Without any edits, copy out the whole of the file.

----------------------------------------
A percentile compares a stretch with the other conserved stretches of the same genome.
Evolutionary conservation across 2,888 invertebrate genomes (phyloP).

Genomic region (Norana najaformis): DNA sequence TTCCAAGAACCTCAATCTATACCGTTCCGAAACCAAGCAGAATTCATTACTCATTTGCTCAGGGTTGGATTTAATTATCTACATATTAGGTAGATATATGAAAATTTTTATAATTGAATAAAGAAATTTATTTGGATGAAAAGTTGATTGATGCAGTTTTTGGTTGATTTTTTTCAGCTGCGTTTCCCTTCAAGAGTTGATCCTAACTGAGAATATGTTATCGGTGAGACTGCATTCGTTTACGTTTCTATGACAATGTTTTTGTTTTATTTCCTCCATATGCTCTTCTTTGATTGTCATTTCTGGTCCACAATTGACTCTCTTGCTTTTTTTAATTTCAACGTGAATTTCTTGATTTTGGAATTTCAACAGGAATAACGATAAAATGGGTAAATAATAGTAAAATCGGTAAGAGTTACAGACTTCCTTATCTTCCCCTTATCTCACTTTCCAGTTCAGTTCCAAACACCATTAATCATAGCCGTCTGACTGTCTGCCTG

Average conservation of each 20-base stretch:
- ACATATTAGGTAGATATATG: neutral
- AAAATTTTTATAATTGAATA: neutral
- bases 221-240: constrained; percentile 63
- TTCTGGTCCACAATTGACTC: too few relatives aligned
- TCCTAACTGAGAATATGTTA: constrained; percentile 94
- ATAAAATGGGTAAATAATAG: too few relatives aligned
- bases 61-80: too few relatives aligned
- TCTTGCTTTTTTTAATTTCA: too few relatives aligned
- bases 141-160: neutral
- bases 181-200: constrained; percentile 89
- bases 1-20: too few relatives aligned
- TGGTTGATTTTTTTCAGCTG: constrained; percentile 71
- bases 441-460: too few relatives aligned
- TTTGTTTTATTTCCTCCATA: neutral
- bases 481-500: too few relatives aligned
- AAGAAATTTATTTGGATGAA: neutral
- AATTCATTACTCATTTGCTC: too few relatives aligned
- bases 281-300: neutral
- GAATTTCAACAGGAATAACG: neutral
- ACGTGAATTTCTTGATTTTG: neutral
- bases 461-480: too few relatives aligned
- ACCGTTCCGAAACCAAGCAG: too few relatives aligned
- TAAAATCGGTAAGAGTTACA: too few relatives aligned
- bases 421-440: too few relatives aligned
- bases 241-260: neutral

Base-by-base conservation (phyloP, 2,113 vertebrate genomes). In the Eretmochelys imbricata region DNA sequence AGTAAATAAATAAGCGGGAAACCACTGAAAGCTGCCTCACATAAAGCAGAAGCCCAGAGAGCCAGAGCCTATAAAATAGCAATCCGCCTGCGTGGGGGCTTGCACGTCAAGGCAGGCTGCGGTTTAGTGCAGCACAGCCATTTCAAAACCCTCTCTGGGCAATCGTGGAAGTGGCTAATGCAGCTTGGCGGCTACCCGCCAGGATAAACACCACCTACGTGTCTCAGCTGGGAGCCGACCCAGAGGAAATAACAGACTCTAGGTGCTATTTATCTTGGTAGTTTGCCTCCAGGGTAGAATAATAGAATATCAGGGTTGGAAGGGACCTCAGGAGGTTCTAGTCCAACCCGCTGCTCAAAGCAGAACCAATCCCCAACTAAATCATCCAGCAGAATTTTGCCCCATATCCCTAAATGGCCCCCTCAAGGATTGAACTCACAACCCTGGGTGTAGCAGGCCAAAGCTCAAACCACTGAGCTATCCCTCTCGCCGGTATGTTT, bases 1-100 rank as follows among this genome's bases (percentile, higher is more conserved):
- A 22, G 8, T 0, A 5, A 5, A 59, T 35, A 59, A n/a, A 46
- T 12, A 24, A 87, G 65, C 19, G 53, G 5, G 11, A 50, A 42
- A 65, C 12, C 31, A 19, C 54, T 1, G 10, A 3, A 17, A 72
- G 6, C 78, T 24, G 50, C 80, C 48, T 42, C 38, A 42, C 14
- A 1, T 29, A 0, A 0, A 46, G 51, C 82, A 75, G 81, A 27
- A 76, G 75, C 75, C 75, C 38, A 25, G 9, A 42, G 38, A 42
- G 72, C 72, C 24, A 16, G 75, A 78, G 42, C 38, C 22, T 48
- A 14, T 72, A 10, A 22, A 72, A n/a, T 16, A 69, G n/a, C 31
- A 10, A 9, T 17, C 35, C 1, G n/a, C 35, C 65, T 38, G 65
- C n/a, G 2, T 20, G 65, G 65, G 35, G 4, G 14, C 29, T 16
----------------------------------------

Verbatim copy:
A percentile compares a stretch with the other conserved stretches of the same genome.
Evolutionary conservation across 2,888 invertebrate genomes (phyloP).

Genomic region (Norana najaformis): DNA sequence TTCCAAGAACCTCAATCTATACCGTTCCGAAACCAAGCAGAATTCATTACTCATTTGCTCAGGGTTGGATTTAATTATCTACATATTAGGTAGATATATGAAAATTTTTATAATTGAATAAAGAAATTTATTTGGATGAAAAGTTGATTGATGCAGTTTTTGGTTGATTTTTTTCAGCTGCGTTTCCCTTCAAGAGTTGATCCTAACTGAGAATATGTTATCGGTGAGACTGCATTCGTTTACGTTTCTATGACAATGTTTTTGTTTTATTTCCTCCATATGCTCTTCTTTGATTGTCATTTCTGGTCCACAATTGACTCTCTTGCTTTTTTTAATTTCAACGTGAATTTCTTGATTTTGGAATTTCAACAGGAATAACGATAAAATGGGTAAATAATAGTAAAATCGGTAAGAGTTACAGACTTCCTTATCTTCCCCTTATCTCACTTTCCAGTTCAGTTCCAAACACCATTAATCATAGCCGTCTGACTGTCTGCCTG

Average conservation of each 20-base stretch:
- ACATATTAGGTAGATATATG: neutral
- AAAATTTTTATAATTGAATA: neutral
- bases 221-240: constrained; percentile 63
- TTCTGGTCCACAATTGACTC: too few relatives aligned
- TCCTAACTGAGAATATGTTA: constrained; percentile 94
- ATAAAATGGGTAAATAATAG: too few relatives aligned
- bases 61-80: too few relatives aligned
- TCTTGCTTTTTTTAATTTCA: too few relatives aligned
- bases 141-160: neutral
- bases 181-200: constrained; percentile 89
- bases 1-20: too few relatives aligned
- TGGTTGATTTTTTTCAGCTG: constrained; percentile 71
- bases 441-460: too few relatives aligned
- TTTGTTTTATTTCCTCCATA: neutral
- bases 481-500: too few relatives aligned
- AAGAAATTTATTTGGATGAA: neutral
- AATTCATTACTCATTTGCTC: too few relatives aligned
- bases 281-300: neutral
- GAATTTCAACAGGAATAACG: neutral
- ACGTGAATTTCTTGATTTTG: neutral
- bases 461-480: too few relatives aligned
- ACCGTTCCGAAACCAAGCAG: too few relatives aligned
- TAAAATCGGTAAGAGTTACA: too few relatives aligned
- bases 421-440: too few relatives aligned
- bases 241-260: neutral

Base-by-base conservation (phyloP, 2,113 vertebrate genomes). In the Eretmochelys imbricata region DNA sequence AGTAAATAAATAAGCGGGAAACCACTGAAAGCTGCCTCACATAAAGCAGAAGCCCAGAGAGCCAGAGCCTATAAAATAGCAATCCGCCTGCGTGGGGGCTTGCACGTCAAGGCAGGCTGCGGTTTAGTGCAGCACAGCCATTTCAAAACCCTCTCTGGGCAATCGTGGAAGTGGCTAATGCAGCTTGGCGGCTACCCGCCAGGATAAACACCACCTACGTGTCTCAGCTGGGAGCCGACCCAGAGGAAATAACAGACTCTAGGTGCTATTTATCTTGGTAGTTTGCCTCCAGGGTAGAATAATAGAATATCAGGGTTGGAAGGGACCTCAGGAGGTTCTAGTCCAACCCGCTGCTCAAAGCAGAACCAATCCCCAACTAAATCATCCAGCAGAATTTTGCCCCATATCCCTAAATGGCCCCCTCAAGGATTGAACTCACAACCCTGGGTGTAGCAGGCCAAAGCTCAAACCACTGAGCTATCCCTCTCGCCGGTATGTTT, bases 1-100 rank as follows among this genome's bases (percentile, higher is more conserved):
- A 22, G 8, T 0, A 5, A 5, A 59, T 35, A 59, A n/a, A 46
- T 12, A 24, A 87, G 65, C 19, G 53, G 5, G 11, A 50, A 42
- A 65, C 12, C 31, A 19, C 54, T 1, G 10, A 3, A 17, A 72
- G 6, C 78, T 24, G 50, C 80, C 48, T 42, C 38, A 42, C 14
- A 1, T 29, A 0, A 0, A 46, G 51, C 82, A 75, G 81, A 27
- A 76, G 75, C 75, C 75, C 38, A 25, G 9, A 42, G 38, A 42
- G 72, C 72, C 24, A 16, G 75, A 78, G 42, C 38, C 22, T 48
- A 14, T 72, A 10, A 22, A 72, A n/a, T 16, A 69, G n/a, C 31
- A 10, A 9, T 17, C 35, C 1, G n/a, C 35, C 65, T 38, G 65
- C n/a, G 2, T 20, G 65, G 65, G 35, G 4, G 14, C 29, T 16